Anonymity allows you to actually speak out ag

    • The court ruled that accountant had made enough of case that the review was defamatory and not merely expressing opinion.
  • What are the courts going to do if they find a name called Seimore Butz pointing to an obvious burner email registered to some no-name email provider?

    Do they really think the person who did this did so using their real name and personal email?

    Trolling 101, use burner emails!

  • Somebody that fills their basement with Taxis?

  • It is stupid to say "constitution guarantees only the free speech, there is no right to anonymity". There are many instances it is very difficult or dangerous to espouse unpopular opinions without anonymity.

    At the same time, people's right to confront and cross examine their accusers, to defend themselves from unfair allegations and actions based on ulterior motives with anonymous accusers.

    How to resolve the conflict?

    Do it case by case. Do not talk in generalities. Go to the court, and show that "this an

  • Once Identified, the victim can turn around and show proof of his comments and smack down this asshole...

    • Re:Hopefully (Score:4, Informative)

      by Bruinwar ( 1034968 ) <bruinwarNO@SPAMhotmail.com> on Wednesday November 15, 2017 @07:44AM (#55553413)

      After some digging to find the actual review, it seemed fairly tame to me. The reviewer should have a copy of the tax-return that was "sloppy" & a copy of the one they had completed by another firm, maybe it will prove the review to be accurate.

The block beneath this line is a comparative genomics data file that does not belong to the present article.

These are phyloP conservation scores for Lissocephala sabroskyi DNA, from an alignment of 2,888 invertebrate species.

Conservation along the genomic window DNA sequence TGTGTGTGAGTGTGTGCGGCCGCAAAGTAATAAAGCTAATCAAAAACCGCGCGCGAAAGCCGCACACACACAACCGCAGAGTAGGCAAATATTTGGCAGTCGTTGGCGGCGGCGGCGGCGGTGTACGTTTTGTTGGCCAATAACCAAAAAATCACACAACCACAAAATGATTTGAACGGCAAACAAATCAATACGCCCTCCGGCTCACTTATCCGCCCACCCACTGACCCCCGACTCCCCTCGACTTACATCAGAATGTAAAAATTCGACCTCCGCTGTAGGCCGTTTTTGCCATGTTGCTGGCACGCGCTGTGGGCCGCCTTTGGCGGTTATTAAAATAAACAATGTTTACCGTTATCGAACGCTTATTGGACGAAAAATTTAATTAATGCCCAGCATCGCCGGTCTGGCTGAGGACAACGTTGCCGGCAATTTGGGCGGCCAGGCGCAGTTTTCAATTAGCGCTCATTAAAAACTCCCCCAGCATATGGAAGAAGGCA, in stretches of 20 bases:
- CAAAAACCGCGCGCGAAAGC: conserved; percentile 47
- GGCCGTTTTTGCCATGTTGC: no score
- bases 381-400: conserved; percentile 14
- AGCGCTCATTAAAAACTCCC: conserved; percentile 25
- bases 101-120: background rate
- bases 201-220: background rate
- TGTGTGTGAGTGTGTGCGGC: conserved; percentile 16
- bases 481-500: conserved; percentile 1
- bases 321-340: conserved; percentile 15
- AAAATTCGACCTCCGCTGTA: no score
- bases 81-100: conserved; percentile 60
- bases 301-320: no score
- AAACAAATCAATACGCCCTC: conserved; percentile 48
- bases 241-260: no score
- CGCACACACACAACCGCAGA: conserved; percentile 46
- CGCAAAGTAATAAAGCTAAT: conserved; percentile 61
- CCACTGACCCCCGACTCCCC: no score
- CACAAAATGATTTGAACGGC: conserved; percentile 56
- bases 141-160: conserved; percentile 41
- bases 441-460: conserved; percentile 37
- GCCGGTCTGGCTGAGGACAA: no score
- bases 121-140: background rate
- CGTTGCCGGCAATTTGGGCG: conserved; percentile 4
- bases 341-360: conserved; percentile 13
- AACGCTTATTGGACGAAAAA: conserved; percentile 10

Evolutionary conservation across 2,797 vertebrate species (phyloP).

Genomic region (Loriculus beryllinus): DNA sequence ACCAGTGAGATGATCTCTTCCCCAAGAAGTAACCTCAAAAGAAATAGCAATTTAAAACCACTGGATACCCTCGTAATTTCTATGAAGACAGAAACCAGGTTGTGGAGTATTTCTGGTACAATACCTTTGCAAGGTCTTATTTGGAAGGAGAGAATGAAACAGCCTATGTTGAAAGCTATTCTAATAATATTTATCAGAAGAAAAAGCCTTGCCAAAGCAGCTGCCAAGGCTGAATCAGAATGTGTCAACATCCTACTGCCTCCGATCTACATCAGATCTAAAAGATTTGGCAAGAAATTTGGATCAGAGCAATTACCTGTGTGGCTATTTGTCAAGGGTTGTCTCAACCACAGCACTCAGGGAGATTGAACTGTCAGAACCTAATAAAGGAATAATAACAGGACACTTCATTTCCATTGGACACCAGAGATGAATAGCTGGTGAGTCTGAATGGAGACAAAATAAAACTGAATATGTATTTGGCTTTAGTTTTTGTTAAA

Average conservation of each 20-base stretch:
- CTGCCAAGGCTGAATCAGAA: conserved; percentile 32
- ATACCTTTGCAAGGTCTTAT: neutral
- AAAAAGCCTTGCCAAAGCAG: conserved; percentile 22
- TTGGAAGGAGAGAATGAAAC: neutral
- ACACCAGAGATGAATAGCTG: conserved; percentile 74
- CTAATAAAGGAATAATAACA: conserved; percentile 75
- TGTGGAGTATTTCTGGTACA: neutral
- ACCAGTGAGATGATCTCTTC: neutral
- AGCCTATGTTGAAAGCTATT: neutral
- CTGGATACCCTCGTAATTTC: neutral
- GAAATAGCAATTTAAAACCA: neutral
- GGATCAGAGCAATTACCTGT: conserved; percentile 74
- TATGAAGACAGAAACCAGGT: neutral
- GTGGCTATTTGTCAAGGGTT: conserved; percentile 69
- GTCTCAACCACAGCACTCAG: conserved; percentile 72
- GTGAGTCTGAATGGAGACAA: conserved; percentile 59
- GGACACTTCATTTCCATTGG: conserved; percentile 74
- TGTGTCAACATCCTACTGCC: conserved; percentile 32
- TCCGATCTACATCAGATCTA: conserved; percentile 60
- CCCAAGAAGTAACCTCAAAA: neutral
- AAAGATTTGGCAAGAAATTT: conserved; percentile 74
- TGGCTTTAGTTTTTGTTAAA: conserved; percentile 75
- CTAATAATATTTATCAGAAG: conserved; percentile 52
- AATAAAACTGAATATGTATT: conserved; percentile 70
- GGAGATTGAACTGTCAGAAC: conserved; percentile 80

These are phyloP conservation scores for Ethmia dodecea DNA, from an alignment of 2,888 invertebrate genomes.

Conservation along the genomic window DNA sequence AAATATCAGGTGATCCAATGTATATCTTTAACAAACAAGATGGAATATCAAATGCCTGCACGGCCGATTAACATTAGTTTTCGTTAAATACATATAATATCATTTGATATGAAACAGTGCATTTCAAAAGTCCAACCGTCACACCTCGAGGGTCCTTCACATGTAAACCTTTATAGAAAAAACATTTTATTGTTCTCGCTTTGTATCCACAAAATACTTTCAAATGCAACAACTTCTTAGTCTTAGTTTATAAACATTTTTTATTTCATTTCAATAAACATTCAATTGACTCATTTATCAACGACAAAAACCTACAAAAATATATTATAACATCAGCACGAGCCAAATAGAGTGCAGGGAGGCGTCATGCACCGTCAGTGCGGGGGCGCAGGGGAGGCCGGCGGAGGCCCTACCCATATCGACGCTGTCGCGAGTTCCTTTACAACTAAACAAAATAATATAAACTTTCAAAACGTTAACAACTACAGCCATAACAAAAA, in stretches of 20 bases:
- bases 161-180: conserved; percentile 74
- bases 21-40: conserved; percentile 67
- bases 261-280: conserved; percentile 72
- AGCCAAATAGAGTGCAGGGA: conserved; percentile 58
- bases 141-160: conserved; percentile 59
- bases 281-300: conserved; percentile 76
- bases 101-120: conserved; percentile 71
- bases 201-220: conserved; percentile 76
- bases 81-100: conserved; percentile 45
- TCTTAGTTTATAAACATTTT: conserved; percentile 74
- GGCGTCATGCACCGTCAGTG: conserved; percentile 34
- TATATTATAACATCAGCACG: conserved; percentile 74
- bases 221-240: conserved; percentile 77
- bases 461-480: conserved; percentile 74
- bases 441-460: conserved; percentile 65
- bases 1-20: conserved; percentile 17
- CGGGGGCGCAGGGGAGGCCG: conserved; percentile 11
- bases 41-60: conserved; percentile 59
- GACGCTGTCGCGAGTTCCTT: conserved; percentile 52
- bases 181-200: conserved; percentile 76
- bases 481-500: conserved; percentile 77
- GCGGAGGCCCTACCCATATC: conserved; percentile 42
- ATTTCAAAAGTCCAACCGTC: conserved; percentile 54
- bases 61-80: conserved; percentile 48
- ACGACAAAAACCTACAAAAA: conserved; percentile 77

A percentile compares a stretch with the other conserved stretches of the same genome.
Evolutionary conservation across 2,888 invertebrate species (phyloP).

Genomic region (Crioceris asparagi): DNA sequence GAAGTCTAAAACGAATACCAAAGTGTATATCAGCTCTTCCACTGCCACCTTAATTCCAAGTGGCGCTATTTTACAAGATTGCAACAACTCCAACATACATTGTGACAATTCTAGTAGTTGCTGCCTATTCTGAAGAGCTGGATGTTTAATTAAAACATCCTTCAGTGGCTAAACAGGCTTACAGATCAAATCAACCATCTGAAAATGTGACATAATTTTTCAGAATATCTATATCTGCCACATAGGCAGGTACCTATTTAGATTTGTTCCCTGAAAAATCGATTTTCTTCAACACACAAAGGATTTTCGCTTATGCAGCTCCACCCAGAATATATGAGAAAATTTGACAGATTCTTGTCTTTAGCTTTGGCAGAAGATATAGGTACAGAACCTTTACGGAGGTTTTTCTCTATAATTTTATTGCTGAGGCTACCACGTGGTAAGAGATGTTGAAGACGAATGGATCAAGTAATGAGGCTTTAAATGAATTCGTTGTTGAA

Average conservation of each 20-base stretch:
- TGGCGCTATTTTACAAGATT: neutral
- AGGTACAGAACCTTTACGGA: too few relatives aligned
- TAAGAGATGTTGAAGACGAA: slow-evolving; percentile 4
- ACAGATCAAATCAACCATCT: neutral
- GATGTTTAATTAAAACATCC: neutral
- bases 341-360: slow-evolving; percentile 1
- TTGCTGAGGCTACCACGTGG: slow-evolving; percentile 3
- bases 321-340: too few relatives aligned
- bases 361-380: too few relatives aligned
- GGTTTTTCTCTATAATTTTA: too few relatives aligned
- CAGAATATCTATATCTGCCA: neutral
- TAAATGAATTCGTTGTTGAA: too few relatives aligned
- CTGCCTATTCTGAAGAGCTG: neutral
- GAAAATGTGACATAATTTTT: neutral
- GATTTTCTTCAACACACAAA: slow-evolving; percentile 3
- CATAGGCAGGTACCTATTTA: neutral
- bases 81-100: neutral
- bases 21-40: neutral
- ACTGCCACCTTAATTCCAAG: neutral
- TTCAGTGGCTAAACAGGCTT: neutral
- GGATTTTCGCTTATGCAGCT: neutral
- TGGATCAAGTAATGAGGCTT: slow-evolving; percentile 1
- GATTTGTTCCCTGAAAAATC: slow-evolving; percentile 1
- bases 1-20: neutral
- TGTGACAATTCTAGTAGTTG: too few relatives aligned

The review:

      Too bad there is no zero star option! I made the mistake of using them and had an absolute nightmare. Bill was way more than their quote; return was so sloppy I had another firm redo it and my return more than doubled. If you dare to complain get ready to be screamed at, verbally harassed and threatened with legal action. I chalked it up as a very expensive lesson, hope this spares someone else the same.

      • They're suing over THAT?

        Good god, imagine what they'd do if someone told a "You mama so..."-joke aimed at them...

      • Right there in the review is the proof: "If you dare to complain get ready to be screamed at, verbally harassed and threatened with legal action." HAHAHA

      • After some digging to find the actual review, it seemed fairly tame to me

        I guess it's tame by Internet standards and your standards but would you use an accountant that the reviewer described. The problem for the reviewer is that it doesn't just have an opinion but also also verifiable facts.

        Bill was way more than their quote; return was so sloppy I had another firm redo it and my return more than doubled.

        So here the reviewer doesn't say outright that the accountant was incompetent but he/she makes claims that can be verified.

        1)What was the bill and what was the estimate? I've heard this complaint before with services in particular. A client doesn't like the service that he or she got which

        • That last "claim" isn't a claim. They're saying that if you do X, prepare for Y. They aren't saying that if you do X then Y is going to happen. That doesn't sound actionable. The other claim that you left out though is that the return more than doubled, that is also a factual statement which can be verified.

          If the bill was "way more" than the quote, depending on how the judge wants to see that, if another firm redid the return, and if the return more than doubled, then the accountant should lose the cas

          • The claim by the accountant could be that such interactions were lies: For example the accountant never talked to the client the times and places the client describes so there's no possible way that he/she screamed at the client. As for verbally harassment and legal action, that also could be lies too. That depends on what the accountant is pursuing .